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Patty Hudak and her "True Colors" in Beijing


Patty Hudak. Photo: by Rebecca Lin
Patty Hudak is a well-established American artist now based in Beijing. In her studio at Huantie Art City (环铁艺术区), the first international art community in Beijing which is home to many expatriate artists, she aims to carry forward her artistic career and ideas, while at the same time, contributing to bridge the cultural divide between China and the US. 
Hudak recently gave a speech at the Beijing American Center (北京美国中心), a venue for the US Embassy to hold cultural events targeted mainly at common Chinese, to kick off her solo painting exhibition at the center titled “True Colors”. 
In her passionate remarks, Hudak briefly introduced her “True Colors”—a series of oil painting works that intends to explore the way that colors interact with other colors and how colors interact with human emotions. The exhibition represents her artistic transition from purely black and white graphite drawing to abstract oil painting focusing on colors. 
“I am finding a release in color,” she told the packed house of fans at the Beijing American Center, “Working in color has brought me to a deeper emotional relationship with art. I hope that others will respond to the emotional elements in my paintings.” 
Several days later, Patty Hudak sat for an exclusive interview by, at a small coffee house in Beijing’s 798 Art District.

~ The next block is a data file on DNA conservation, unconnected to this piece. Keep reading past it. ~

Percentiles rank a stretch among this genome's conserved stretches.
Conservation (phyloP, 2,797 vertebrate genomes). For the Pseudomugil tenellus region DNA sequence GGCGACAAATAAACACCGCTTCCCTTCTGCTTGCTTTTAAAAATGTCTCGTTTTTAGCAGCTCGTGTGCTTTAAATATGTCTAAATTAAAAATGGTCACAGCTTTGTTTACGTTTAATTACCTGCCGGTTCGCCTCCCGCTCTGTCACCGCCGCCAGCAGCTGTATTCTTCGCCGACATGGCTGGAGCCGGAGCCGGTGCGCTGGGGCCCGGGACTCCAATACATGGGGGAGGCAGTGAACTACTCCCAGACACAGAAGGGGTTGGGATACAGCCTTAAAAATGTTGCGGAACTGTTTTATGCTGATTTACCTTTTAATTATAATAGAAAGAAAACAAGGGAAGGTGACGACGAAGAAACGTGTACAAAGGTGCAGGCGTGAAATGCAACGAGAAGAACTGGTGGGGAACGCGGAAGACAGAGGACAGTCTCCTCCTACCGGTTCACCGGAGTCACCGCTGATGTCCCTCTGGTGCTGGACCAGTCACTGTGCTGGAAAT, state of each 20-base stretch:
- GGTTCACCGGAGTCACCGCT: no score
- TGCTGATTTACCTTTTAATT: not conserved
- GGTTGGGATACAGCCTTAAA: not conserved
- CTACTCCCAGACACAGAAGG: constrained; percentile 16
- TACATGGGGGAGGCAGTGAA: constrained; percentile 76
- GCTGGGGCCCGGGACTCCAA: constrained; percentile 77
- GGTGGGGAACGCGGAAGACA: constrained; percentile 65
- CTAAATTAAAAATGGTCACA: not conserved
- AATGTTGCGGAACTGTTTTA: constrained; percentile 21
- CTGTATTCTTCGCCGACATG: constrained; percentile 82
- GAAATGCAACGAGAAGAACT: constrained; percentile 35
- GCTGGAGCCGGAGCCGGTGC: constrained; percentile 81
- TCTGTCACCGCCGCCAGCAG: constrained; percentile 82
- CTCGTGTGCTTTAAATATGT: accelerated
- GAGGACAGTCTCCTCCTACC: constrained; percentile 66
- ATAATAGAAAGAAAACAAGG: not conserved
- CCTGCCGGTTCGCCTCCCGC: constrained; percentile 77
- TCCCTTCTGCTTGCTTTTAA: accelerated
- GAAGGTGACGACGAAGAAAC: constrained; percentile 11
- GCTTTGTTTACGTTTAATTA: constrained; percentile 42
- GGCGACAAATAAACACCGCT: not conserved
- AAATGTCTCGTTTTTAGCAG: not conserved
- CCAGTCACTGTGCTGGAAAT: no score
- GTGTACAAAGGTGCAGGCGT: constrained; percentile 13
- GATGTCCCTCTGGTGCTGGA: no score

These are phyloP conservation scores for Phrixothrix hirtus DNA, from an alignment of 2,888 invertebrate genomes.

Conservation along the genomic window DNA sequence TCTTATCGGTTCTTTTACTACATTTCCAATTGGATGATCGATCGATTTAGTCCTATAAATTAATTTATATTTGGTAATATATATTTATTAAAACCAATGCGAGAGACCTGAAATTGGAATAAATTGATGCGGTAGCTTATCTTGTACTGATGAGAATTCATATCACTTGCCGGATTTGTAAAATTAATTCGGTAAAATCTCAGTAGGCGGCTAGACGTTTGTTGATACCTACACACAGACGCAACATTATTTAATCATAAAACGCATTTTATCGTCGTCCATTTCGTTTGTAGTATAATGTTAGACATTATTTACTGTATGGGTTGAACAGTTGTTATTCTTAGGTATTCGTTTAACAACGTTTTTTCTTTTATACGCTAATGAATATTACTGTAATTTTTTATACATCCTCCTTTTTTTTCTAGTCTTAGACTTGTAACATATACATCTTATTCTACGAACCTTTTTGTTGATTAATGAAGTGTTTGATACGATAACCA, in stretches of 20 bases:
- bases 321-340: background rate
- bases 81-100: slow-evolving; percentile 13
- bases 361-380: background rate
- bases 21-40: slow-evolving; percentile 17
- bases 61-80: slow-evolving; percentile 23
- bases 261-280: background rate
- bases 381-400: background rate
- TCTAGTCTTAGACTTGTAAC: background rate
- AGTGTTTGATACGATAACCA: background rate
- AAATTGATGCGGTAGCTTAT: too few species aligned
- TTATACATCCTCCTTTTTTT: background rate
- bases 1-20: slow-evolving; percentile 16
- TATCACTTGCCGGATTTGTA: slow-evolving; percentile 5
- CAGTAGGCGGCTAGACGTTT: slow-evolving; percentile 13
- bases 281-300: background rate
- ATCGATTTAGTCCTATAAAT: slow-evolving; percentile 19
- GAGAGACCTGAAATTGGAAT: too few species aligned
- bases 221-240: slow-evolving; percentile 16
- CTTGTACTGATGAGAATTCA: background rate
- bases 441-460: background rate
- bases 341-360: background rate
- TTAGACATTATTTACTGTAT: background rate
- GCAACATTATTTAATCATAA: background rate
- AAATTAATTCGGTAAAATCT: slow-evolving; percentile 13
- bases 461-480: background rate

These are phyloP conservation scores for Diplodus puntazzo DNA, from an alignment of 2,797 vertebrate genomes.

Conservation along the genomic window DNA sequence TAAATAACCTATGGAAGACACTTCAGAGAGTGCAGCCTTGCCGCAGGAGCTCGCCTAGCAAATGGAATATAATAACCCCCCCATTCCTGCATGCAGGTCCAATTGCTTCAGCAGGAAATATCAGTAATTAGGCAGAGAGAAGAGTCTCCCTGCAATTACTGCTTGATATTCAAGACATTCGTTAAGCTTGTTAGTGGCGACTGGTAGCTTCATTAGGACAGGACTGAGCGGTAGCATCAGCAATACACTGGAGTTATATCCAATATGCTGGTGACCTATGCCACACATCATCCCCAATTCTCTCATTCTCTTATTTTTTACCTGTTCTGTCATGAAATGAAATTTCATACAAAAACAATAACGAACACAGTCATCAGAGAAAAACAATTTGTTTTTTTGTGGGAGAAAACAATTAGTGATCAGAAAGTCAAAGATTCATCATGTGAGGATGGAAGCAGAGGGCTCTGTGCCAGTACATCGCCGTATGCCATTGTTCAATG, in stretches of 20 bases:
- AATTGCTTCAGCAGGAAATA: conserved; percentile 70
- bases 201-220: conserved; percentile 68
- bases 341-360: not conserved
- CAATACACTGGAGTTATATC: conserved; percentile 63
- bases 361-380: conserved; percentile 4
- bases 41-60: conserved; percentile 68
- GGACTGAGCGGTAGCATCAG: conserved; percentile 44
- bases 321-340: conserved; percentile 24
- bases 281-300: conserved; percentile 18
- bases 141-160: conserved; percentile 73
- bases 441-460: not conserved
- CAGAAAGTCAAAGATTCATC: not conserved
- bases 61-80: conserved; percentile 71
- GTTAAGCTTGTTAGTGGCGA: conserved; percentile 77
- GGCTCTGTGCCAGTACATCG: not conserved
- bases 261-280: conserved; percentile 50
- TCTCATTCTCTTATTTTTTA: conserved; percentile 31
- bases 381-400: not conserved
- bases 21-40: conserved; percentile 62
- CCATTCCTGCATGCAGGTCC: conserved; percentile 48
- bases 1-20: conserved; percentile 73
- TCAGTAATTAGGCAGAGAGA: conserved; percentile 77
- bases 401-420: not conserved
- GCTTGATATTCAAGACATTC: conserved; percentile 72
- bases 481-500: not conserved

The exhibited works of "True Colors" at Beijing American Center. Photo: by Rebecca Lin 
In love with Beijing 
“I love Beijing! I really love Beijing. My family and I are hoping to be here for another several years—to stay as long as we can,” said the sweet-faced lady with a pleasant tinkling note in her voice. She has lived in the city for five years and is emotionally attached to it. 
“When we first moved here, we took a train from Hong Kong to Beijing, because we wanted to see the whole country—and to have a real feeling of coming into Beijing,” recalled Hudak, confiding she felt as if she was heading home while on the train bound for Beijing. 
Now five years later, the talented American artist has toiled through the initial adjustment phase and established herself in Beijing’s thriving art scene. “Now, I have a positive feeling. There are all these possibilities here; everybody could reinvent themselves. It’s really exciting—it makes me want to believe in my dreams—to say ‘why not? I can do it’.” 
For Patty Hudak, Beijing is a positive place to be around “with all these developments, possibilities and changes”. 
Inspiration from color 
When Hudak first moved from rural Vermont to Hong Kong, the most frenetic metropolis in Asia, and then Beijing, the capital city of a growing China, she chose to release the uprooted and restless feeling through her art. It seems that, amid the major changes in life, the sensitive artist began to yearn for simplicity and calmness in her art. 
“I developed a stylized line—a perfect line, based on organic shapes from the lines in Chinese ink drawings. I was looking for focus, and I found it in the quiet study of line,” said Hudak, summarizing the style that dominated her portfolio for a whole seven years since moving to Asia. Actually, the pencil paintings finished in the past five years in Beijing are mostly inspired by traditional Chinese elements. “This one comes from the rope of Monkey King flying off; this one is inspired by the long sleeves of actress in Beijing opera; and this just resembles noodles,” introduced Hudak, pointing to the separate pictures of her works published in a magazine of American contemporary visual art.   
The fact is, though, that up until recently, she had been focused on line and purity, without color, in graphite drawings. 

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